In an innovative exploration into the microscopic world of living cells, scientists from the National Institute for Materials Science in Tsukuba, Japan, have pioneered a technique that may revolutionize our understanding of how cells respond to external mechanical pressures. This breakthrough, led by Jun Nakanishi of the Mechanobiology Group, has been recently published in the journal Science and Technology of Advanced Materials.
Image Credit: Wang, H. et al. (2023). Science and Technology of Advanced Materials
The 'Nano-Poke': A New Approach to Understanding Cellular Response
Utilizing atomic force microscopy (AFM), a sophisticated method that employs nanoscale probes, the research team has successfully 'poked' living cells with these microscopic tips, measuring how forces are distributed on and within the cell when force is applied. The approach employs a Markov-chain Monte Carlo optimization to refine the analysis of force-displacement curves, enhancing the sensitivity of AFM indentation.
We invented a unique way to ‘touch’ a cell with nanoscale ‘hand’, so that the force distribution over a complete cell could be mapped with nanometer resolution.
Hongxin Wang, First Author, JSPS Postdoc, Mechanobiology Group
Cells have an innate ability to respond to various environmental pressures, a process crucial for maintaining their integrity. As such, the primary aim of the investigation was to understand how cells react and adapt to mechanical stimuli.
By manipulating mechanical states, such as inhibiting myosin motor activity, the researchers observed shifts in the distribution of intracellular forces. Notably, when actin fibers' tension-bearing capacity is reduced, the cell's nucleus compensates by counterbalancing external forces. This finding signifies the dynamic adaptability of cellular structures in response to environmental changes.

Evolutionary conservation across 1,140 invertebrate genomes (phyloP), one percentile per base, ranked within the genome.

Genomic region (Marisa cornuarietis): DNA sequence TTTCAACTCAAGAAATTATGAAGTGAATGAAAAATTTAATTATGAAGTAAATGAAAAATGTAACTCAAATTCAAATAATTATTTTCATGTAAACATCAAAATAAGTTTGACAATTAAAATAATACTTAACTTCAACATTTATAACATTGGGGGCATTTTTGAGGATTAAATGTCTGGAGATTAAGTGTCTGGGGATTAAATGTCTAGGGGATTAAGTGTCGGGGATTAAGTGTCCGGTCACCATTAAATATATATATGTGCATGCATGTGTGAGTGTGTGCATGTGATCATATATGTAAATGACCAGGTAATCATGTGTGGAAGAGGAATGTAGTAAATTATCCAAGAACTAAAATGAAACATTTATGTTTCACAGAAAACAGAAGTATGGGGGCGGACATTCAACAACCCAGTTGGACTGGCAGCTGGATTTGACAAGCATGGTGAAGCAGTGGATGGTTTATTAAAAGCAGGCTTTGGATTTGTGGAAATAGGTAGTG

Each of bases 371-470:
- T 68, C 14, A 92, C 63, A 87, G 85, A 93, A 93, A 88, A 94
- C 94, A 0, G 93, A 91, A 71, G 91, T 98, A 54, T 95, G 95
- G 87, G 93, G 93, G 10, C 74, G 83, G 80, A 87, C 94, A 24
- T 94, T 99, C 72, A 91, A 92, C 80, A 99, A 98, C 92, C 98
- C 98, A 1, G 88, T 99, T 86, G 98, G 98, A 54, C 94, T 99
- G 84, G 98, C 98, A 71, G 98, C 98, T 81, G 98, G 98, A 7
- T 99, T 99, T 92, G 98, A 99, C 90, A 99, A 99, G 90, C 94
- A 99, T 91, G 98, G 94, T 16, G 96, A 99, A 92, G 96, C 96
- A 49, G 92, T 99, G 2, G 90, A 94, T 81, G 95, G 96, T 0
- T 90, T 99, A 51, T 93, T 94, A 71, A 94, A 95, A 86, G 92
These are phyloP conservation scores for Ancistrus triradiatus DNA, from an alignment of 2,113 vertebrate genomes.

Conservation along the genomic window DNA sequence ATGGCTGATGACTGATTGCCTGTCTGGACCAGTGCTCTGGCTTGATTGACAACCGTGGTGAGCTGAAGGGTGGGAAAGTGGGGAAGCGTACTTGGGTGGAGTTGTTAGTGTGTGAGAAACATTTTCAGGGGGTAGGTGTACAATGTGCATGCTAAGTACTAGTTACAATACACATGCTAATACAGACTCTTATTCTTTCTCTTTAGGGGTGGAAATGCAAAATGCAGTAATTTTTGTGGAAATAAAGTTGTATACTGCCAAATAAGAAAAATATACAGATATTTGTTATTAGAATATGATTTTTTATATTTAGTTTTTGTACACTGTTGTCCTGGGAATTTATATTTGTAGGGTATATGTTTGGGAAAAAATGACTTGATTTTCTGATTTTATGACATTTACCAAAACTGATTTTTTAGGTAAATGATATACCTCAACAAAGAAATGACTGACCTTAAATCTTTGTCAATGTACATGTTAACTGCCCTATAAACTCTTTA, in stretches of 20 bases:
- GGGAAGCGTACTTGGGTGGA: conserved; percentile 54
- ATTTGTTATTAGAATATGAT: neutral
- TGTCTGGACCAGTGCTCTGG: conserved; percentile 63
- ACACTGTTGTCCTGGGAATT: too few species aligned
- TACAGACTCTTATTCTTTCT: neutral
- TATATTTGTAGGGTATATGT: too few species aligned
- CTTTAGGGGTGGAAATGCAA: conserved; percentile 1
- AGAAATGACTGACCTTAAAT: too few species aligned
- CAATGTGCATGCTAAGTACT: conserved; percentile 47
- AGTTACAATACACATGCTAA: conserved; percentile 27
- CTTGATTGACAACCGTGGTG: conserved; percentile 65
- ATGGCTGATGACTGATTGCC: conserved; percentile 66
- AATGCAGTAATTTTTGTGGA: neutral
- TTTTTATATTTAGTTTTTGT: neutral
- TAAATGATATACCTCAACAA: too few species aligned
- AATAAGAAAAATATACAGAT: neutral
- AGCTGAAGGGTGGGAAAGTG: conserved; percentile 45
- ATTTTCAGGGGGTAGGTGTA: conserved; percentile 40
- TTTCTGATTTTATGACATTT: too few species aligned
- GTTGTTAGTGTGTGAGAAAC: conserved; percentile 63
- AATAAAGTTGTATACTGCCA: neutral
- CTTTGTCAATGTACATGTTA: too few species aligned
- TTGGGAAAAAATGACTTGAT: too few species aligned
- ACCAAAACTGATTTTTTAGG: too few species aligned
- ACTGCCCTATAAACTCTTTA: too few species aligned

Cells are smart materials that can adapt to various chemical and mechanical stimuli from their surroundings.
Jun Nakanishi, Corresponding Authors, Mechanobiology Group at the National Institute for Materials Science Lead
The research provides new insights into the cellular response mechanisms, particularly those involving external stimuli, which are essential for cell health.
These mechanisms are implicated in various diseases, such as diabetes, Parkinson's disease, heart attacks, and cancer. Until now, limitations in existing methods have hindered a comprehensive understanding of these responses.
Cancer vs. Healthy Cells: A Comparative Analysis
A fascinating aspect of the research involves comparing the responses of healthy and cancerous cells to mechanical pressure.
Intriguingly, the team observed that cancer cells exhibit greater resilience to external compression compared to healthy cells and are less prone to trigger cell death in response. This finding opens new avenues in distinguishing healthy cells from cancerous ones, potentially offering a novel diagnostic tool based on cellular mechanics.
Beyond Traditional Cancer Diagnostics
Currently, cancer diagnosis relies heavily on analyzing cell size, shape, and structure. However, these parameters are not always sufficient for accurate diagnostics. Han Zhang, another corresponding author, notes that the ability to measure force distribution offers a promising enhancement to diagnostic accuracy.
As the field of cellular mechanics continues to evolve, this research opens new avenues for understanding how cells respond to their environment.
The intricate interactions of forces within a cell, from the cytoskeleton to the nucleus, is not just a matter of structural necessity but also a critical aspect of cellular health and disease. This study, therefore, represents a significant step forward in our comprehension of these complex biological processes and marks a significant stride in the realm of nanotechnology and its application in medical science.
Wang, H. et al. (2023) ‘Mapping stress inside living cells by atomic force microscopy in response to environmental stimuli’, Science and Technology of Advanced Materials, 24(1). doi:10.1080/14686996.2023.2265434.
Source: National Institute for Materials Science